The player, then, reorders the numbers around the character class requirements and around what obstacles the player intends for the character to overcome.  When considering the number under a given stat, the player thinks in advance, I'm going to be solving a lot of problems that need an effective intelligence or constitution or charisma.  I should then start building my character's goals around my strongest stats.

Hm?  No?  Don't look at it that way?  Well, you're not alone.  No one looks at it that way.  They think, a high stat under charisma will make people like me, a high stat under strength will mean I do a lot of damage, etcetera.  They don't build characters ~ or agendas ~ around their stats.  But they ought to.

Consider.  I start with six rolls (and I'll roll these out).  I have a 14, a 15, a 10, an 18, a 13 and a 9.  Swear to gawd, I just rolled an 18.

Could be a fighter, but there's only a little Con and not much of anything else; I'd rather try a cleric.  It works better for this example, anyway.  I won't get a wisdom bonus in spells for ages but I'll put the 18 under wisdom and the 15 under constitution.  I feel I'm going to want to run a congregation someday so I'll shift the 14 under charisma and I'll take the 13 under strength so I'm able to carry armor and weapons without getting slowed down much.  That's a 10 for intelligence, but I plan to be a bullheaded cleric anyway, and a 9 for dexterity.  I doubt I'm going to run over many rooftops.  I'm far too wise to get into that sort of situation.

I'm running with a DM that is very much like me, so as often as I can I'll try to build up a store of knowledge that will allow me to make a wisdom check when the situation seems unclear.  My DM feels that someone with a high wisdom ought to have a good sense about the motivations of NPCs or the best way to go about getting help from people and organizations.  Past that, my high constitution will mean I'm not afraid to enter into hard, difficult to survive places.  I won't be foolish about preparing for icy or sweltering climes (and my wisdom will give me checks there) and my constitution will give me a good, tough ability to hunker down when the weather and the terrain turns sour.

I'm not planning on influencing a lot of people with my charisma, at least not until I'm in a position of power, because I don't feel I want to lie much with this saintly man of the cloth; but I do want to be left alone.  A high charisma will tend to be treated among the better citizens and as I intend to keep myself clean and well-groomed, the charisma ought to help me if the rest of the party (or strangers in the area) start acting like a bunch of louts.  My strength is at least still above average ~ but not too much.  I'm going to be getting into the fight until I amass enough spells to be an effective caster, so I'll need good armor.  I guess I can take on a fair burden, too, since I'm going to be human.  That makes me a big, burly member of the party among these elves and half-elves, but I don't mind carrying a good, solid load.  If I move at a rate of 3 hexes per round, I should do all right.  Not a chaser, but good enough to stand in front of a mage.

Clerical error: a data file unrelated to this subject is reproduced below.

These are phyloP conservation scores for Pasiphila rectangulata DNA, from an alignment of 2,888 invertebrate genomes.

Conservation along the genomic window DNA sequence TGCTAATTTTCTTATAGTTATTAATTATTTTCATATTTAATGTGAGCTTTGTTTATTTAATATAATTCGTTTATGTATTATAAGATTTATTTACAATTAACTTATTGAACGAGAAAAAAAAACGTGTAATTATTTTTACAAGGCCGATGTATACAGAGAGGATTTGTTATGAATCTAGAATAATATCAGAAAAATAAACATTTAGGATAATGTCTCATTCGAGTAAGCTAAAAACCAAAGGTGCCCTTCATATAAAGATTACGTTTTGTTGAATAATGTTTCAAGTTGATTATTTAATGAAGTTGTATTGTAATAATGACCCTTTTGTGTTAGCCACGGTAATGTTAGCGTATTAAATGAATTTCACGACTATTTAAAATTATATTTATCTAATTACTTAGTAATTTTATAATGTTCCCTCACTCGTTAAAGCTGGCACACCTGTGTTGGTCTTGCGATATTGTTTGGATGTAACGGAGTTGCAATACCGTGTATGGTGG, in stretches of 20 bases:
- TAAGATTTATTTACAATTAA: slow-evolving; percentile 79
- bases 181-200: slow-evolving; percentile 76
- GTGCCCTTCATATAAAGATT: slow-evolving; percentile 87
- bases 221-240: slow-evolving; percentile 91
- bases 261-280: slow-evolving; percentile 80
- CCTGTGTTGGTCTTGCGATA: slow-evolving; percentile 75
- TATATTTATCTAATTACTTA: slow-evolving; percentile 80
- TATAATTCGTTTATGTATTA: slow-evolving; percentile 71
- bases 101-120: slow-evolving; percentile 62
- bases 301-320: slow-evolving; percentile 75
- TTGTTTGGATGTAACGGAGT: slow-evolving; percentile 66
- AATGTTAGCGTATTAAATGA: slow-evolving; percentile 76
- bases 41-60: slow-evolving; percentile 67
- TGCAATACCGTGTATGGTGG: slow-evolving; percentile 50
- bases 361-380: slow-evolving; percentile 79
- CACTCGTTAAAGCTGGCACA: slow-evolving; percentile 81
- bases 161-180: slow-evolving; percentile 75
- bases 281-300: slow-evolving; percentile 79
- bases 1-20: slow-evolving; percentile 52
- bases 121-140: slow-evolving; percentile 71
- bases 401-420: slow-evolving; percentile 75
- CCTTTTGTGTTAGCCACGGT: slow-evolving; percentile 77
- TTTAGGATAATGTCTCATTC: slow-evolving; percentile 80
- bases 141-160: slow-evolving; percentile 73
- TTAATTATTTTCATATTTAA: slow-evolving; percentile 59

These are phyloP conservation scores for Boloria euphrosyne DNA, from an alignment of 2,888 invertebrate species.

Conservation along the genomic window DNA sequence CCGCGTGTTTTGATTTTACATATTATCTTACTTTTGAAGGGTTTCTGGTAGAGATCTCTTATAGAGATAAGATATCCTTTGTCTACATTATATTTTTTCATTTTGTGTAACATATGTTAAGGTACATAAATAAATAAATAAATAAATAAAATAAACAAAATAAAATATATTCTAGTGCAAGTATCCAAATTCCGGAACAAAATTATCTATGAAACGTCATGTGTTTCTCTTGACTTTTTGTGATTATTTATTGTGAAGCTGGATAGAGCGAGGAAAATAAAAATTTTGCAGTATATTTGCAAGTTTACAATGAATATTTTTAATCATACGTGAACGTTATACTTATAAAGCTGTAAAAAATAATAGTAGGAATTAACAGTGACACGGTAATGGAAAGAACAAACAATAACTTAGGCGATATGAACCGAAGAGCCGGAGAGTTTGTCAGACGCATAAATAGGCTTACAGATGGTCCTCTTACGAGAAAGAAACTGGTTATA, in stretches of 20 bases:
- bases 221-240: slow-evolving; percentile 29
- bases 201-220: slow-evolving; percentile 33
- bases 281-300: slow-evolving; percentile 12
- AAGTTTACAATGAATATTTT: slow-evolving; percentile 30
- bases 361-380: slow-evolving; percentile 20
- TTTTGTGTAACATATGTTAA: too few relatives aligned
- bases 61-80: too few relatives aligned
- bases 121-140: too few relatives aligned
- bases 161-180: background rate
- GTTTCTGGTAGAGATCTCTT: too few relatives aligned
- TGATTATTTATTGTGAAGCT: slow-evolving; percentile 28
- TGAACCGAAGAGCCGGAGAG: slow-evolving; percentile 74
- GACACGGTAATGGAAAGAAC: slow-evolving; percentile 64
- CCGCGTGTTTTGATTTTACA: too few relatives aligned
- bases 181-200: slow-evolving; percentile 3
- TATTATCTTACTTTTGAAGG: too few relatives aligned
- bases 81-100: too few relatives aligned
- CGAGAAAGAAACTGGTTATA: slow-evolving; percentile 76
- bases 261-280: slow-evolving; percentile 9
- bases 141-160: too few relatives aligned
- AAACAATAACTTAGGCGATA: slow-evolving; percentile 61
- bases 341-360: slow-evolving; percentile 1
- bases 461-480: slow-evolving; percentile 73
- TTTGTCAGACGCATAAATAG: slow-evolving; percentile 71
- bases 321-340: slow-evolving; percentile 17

Now, that intelligence.  My DM usually does intelligence checks when players take an action that is flat out stupid; I think with my experience at the game that I'll take my chances.  'Course, I'm won't be the brightest penny in the box where it comes to tactical games or giving orders; guess I'll let some other lead the army we accumulate someday, else I'll walk them straight into a rout.  And with my dexterity, I should be fairly deliberate about keeping my feet on firm ground, walking on the side away from the cliff and vying for knowledge that doesn't require much hand-to-eye coordination.

That, finally, gets us around to why minimum stats for classes are a good idea.  But, this post is already pretty long.  I guess I can manage that for another day.

2 comments:

Fuzzy Skinner said...

You're right about 5e not using minimum ability score requirements for classes, but (in this instance) your assessment of the general understanding of players is overly generous; there haven't been explicit ability score requirements since 3rd Edition came out in 2000. With 3e and 3.5, I'd imagine that the importance of feats to making a viable character imposed some de facto requirements, but those seem to be more obscure to new players; speaking from experience (playing in a game that was based on the d20 System), I found that my character's rather average Strength and Dexterity prevented him from taking any of the combat feats that would have made him able to effectively wield his signature weapon.

As for the idea of rolling in order, the main advantage there is speed, but that kind of speed is only necessary in a game where player characters can die early and easily. In a game where the players have things to prevent them from being killed by a single blow from a club - negative hit points, death saves, "kickers", etc. - it definitely makes sense to let the players arrange their scores how they want. That's a big reason I tried using Comeliness in one of my games, as the players had agreed on 3d6 rather than 4d6 drop low; it gave them an extra chance to roll high enough to qualify for a druid or a paladin.

Drain said...

You've prit'near just described Engelhart's creation process.

Started with the 6 stats rolled in order, with only minor adjustments accounting for just such reasons.

Not that I thought you'd be called for Wisdom checks from situations where player input could be relied upon (you never did).